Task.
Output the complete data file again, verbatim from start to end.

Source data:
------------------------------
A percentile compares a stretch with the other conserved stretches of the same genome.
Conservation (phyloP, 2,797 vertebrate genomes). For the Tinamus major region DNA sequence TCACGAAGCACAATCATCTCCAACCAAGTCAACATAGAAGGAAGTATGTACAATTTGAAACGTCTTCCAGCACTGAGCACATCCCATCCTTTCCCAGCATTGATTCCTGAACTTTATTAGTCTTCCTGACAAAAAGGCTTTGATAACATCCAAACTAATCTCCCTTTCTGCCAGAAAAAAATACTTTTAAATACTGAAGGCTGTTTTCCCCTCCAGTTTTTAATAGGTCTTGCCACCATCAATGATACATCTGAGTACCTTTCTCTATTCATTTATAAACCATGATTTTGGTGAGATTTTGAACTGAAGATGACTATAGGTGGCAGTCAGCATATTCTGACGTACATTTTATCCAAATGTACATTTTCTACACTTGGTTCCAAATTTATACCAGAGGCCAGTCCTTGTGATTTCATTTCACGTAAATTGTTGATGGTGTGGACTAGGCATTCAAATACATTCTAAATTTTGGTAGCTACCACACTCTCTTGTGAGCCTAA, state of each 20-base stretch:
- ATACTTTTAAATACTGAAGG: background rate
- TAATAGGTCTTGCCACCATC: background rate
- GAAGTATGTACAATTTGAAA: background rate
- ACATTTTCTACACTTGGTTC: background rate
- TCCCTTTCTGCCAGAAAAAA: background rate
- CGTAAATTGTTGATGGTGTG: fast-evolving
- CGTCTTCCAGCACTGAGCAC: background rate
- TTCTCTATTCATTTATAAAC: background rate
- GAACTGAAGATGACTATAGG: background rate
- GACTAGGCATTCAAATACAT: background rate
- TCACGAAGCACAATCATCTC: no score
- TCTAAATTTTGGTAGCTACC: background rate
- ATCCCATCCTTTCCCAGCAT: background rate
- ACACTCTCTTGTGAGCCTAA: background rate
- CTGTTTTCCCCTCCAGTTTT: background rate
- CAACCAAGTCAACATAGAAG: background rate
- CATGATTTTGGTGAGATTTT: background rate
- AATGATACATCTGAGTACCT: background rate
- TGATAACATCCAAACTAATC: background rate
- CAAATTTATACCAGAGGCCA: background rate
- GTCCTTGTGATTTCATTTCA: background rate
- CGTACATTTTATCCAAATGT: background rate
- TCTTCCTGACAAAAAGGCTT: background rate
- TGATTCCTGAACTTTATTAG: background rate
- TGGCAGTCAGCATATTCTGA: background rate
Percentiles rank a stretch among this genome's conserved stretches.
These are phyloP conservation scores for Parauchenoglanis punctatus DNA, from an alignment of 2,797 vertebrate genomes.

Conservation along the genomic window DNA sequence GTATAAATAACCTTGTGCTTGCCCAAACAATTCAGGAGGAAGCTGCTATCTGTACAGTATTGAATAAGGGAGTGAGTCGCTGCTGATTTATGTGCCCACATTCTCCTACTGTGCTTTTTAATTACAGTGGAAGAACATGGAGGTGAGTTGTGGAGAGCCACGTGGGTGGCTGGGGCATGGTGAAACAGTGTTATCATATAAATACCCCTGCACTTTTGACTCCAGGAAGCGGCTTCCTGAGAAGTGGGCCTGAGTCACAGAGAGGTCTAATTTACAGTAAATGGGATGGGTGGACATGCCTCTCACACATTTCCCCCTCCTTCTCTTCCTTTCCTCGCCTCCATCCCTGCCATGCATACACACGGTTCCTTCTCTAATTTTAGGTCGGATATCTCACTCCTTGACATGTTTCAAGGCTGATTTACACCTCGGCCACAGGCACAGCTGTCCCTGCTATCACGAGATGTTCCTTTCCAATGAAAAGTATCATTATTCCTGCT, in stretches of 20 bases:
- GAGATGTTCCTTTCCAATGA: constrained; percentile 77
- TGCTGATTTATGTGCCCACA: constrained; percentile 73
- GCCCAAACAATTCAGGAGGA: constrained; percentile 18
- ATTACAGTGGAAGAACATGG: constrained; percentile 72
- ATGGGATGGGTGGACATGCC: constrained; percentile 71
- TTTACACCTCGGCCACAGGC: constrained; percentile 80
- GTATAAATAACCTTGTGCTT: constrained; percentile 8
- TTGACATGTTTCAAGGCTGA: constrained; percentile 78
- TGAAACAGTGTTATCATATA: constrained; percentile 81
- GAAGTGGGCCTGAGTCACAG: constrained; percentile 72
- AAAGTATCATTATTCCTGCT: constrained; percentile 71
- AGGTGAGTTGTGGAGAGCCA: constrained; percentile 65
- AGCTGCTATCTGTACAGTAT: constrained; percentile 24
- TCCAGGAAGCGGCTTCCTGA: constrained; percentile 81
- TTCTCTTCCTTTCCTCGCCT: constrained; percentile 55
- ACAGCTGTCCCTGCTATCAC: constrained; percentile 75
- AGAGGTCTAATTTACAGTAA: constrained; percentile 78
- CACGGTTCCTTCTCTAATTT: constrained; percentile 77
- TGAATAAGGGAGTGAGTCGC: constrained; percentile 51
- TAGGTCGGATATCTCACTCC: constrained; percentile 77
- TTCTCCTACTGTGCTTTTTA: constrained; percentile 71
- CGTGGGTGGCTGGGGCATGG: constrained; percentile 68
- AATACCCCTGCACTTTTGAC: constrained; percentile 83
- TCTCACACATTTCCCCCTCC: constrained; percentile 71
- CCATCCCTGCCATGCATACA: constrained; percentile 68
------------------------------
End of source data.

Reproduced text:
A percentile compares a stretch with the other conserved stretches of the same genome.
Conservation (phyloP, 2,797 vertebrate genomes). For the Tinamus major region DNA sequence TCACGAAGCACAATCATCTCCAACCAAGTCAACATAGAAGGAAGTATGTACAATTTGAAACGTCTTCCAGCACTGAGCACATCCCATCCTTTCCCAGCATTGATTCCTGAACTTTATTAGTCTTCCTGACAAAAAGGCTTTGATAACATCCAAACTAATCTCCCTTTCTGCCAGAAAAAAATACTTTTAAATACTGAAGGCTGTTTTCCCCTCCAGTTTTTAATAGGTCTTGCCACCATCAATGATACATCTGAGTACCTTTCTCTATTCATTTATAAACCATGATTTTGGTGAGATTTTGAACTGAAGATGACTATAGGTGGCAGTCAGCATATTCTGACGTACATTTTATCCAAATGTACATTTTCTACACTTGGTTCCAAATTTATACCAGAGGCCAGTCCTTGTGATTTCATTTCACGTAAATTGTTGATGGTGTGGACTAGGCATTCAAATACATTCTAAATTTTGGTAGCTACCACACTCTCTTGTGAGCCTAA, state of each 20-base stretch:
- ATACTTTTAAATACTGAAGG: background rate
- TAATAGGTCTTGCCACCATC: background rate
- GAAGTATGTACAATTTGAAA: background rate
- ACATTTTCTACACTTGGTTC: background rate
- TCCCTTTCTGCCAGAAAAAA: background rate
- CGTAAATTGTTGATGGTGTG: fast-evolving
- CGTCTTCCAGCACTGAGCAC: background rate
- TTCTCTATTCATTTATAAAC: background rate
- GAACTGAAGATGACTATAGG: background rate
- GACTAGGCATTCAAATACAT: background rate
- TCACGAAGCACAATCATCTC: no score
- TCTAAATTTTGGTAGCTACC: background rate
- ATCCCATCCTTTCCCAGCAT: background rate
- ACACTCTCTTGTGAGCCTAA: background rate
- CTGTTTTCCCCTCCAGTTTT: background rate
- CAACCAAGTCAACATAGAAG: background rate
- CATGATTTTGGTGAGATTTT: background rate
- AATGATACATCTGAGTACCT: background rate
- TGATAACATCCAAACTAATC: background rate
- CAAATTTATACCAGAGGCCA: background rate
- GTCCTTGTGATTTCATTTCA: background rate
- CGTACATTTTATCCAAATGT: background rate
- TCTTCCTGACAAAAAGGCTT: background rate
- TGATTCCTGAACTTTATTAG: background rate
- TGGCAGTCAGCATATTCTGA: background rate
Percentiles rank a stretch among this genome's conserved stretches.
These are phyloP conservation scores for Parauchenoglanis punctatus DNA, from an alignment of 2,797 vertebrate genomes.

Conservation along the genomic window DNA sequence GTATAAATAACCTTGTGCTTGCCCAAACAATTCAGGAGGAAGCTGCTATCTGTACAGTATTGAATAAGGGAGTGAGTCGCTGCTGATTTATGTGCCCACATTCTCCTACTGTGCTTTTTAATTACAGTGGAAGAACATGGAGGTGAGTTGTGGAGAGCCACGTGGGTGGCTGGGGCATGGTGAAACAGTGTTATCATATAAATACCCCTGCACTTTTGACTCCAGGAAGCGGCTTCCTGAGAAGTGGGCCTGAGTCACAGAGAGGTCTAATTTACAGTAAATGGGATGGGTGGACATGCCTCTCACACATTTCCCCCTCCTTCTCTTCCTTTCCTCGCCTCCATCCCTGCCATGCATACACACGGTTCCTTCTCTAATTTTAGGTCGGATATCTCACTCCTTGACATGTTTCAAGGCTGATTTACACCTCGGCCACAGGCACAGCTGTCCCTGCTATCACGAGATGTTCCTTTCCAATGAAAAGTATCATTATTCCTGCT, in stretches of 20 bases:
- GAGATGTTCCTTTCCAATGA: constrained; percentile 77
- TGCTGATTTATGTGCCCACA: constrained; percentile 73
- GCCCAAACAATTCAGGAGGA: constrained; percentile 18
- ATTACAGTGGAAGAACATGG: constrained; percentile 72
- ATGGGATGGGTGGACATGCC: constrained; percentile 71
- TTTACACCTCGGCCACAGGC: constrained; percentile 80
- GTATAAATAACCTTGTGCTT: constrained; percentile 8
- TTGACATGTTTCAAGGCTGA: constrained; percentile 78
- TGAAACAGTGTTATCATATA: constrained; percentile 81
- GAAGTGGGCCTGAGTCACAG: constrained; percentile 72
- AAAGTATCATTATTCCTGCT: constrained; percentile 71
- AGGTGAGTTGTGGAGAGCCA: constrained; percentile 65
- AGCTGCTATCTGTACAGTAT: constrained; percentile 24
- TCCAGGAAGCGGCTTCCTGA: constrained; percentile 81
- TTCTCTTCCTTTCCTCGCCT: constrained; percentile 55
- ACAGCTGTCCCTGCTATCAC: constrained; percentile 75
- AGAGGTCTAATTTACAGTAA: constrained; percentile 78
- CACGGTTCCTTCTCTAATTT: constrained; percentile 77
- TGAATAAGGGAGTGAGTCGC: constrained; percentile 51
- TAGGTCGGATATCTCACTCC: constrained; percentile 77
- TTCTCCTACTGTGCTTTTTA: constrained; percentile 71
- CGTGGGTGGCTGGGGCATGG: constrained; percentile 68
- AATACCCCTGCACTTTTGAC: constrained; percentile 83
- TCTCACACATTTCCCCCTCC: constrained; percentile 71
- CCATCCCTGCCATGCATACA: constrained; percentile 68